Without rail facility, port faces uncertain prospects

Baltimore may lose hundreds of jobs, tens of millions of dollars in economic activity and half of the port's containerized cargo following the state's decision not to build a new rail cargo transfer facility in Morrell Park.

State and port officials scrambled Friday to outline alternatives to shoring up Baltimore's place in the international shipping industry ahead of the widening of the Panama Canal and the anticipated growth in Asian container traffic on the East Coast.


The rail facility was meant to bring Baltimore's limited freight capacity up to par with other East Coast ports by allowing CSX Transportation to stack truck-sized shipping containers two high on trains for more efficient transportation inland. Such double-stacked trains can't head directly out of the port's Seagirt Marine Terminal because they can't clear the Howard Street Tunnel.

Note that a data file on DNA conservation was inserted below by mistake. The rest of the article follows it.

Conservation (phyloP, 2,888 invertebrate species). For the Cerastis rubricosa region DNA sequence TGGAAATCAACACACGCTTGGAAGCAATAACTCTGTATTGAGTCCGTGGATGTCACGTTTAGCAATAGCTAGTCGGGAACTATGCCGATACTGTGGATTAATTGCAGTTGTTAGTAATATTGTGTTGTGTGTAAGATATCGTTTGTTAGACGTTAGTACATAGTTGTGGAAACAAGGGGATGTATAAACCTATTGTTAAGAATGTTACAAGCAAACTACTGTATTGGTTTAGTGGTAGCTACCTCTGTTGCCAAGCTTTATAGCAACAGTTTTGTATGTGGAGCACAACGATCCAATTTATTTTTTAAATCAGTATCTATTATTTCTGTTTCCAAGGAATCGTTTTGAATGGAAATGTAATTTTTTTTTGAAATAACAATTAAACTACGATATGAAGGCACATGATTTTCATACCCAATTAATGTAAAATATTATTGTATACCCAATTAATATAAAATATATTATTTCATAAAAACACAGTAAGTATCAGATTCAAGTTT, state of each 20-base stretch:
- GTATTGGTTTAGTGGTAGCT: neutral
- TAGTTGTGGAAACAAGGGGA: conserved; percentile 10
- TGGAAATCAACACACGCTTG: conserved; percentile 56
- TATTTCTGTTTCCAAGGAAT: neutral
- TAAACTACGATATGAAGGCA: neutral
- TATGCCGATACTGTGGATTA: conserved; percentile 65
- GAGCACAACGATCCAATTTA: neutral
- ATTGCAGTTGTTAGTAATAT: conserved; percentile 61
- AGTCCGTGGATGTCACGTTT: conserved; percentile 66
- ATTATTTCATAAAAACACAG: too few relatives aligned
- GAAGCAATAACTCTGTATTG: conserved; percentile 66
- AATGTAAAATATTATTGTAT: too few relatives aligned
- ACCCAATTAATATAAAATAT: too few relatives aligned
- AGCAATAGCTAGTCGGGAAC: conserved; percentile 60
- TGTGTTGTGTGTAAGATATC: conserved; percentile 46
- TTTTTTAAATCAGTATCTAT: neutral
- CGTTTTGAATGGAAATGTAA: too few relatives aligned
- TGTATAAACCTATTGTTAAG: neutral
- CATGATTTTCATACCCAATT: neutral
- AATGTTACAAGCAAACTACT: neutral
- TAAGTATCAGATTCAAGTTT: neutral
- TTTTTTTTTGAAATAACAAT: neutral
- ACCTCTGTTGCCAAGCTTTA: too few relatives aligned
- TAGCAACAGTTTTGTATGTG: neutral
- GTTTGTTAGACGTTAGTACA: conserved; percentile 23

Faced with significant community opposition, the state decided to withdraw more than $30 million in funding for the $90 million rail project.


Economists and other port observers believe the port faces significant losses without the rail facility.

"It leaves the state and the port in a suboptimal position," said Anirban Basu, a Baltimore economist who runs the consulting firm Sage Policy Group. "It means that the state and the port will not be positioned to take complete advantage of the economics being released with the widening of the Panama Canal. And that's not simply important for the port or those involved in distribution, that's relevant to any stakeholder in Maryland's economy."

Daraius Irani, director of the Regional Economics Studies Institute at Towson University and lead author of a 2012 study on the likely impact of the rail facility, said losing it puts Baltimore much further behind than it should be in its preparations for growth in the container market.

"The sense of urgency is now much more accelerated," he said.

Despite having 50-foot channel depths and towering new cranes designed to handle the massive container ships set to move through the widened canal, Irani said, the port of Baltimore desperately needed the rail facility to reduce the cost of transporting cargo containers from the port into market.

"The question becomes, 'Why should we go to Baltimore when we can go to Norfolk?'" said Irani, noting the Virginia port has a 50-foot channel and efficient cranes, but also a rail network far superior to Baltimore's.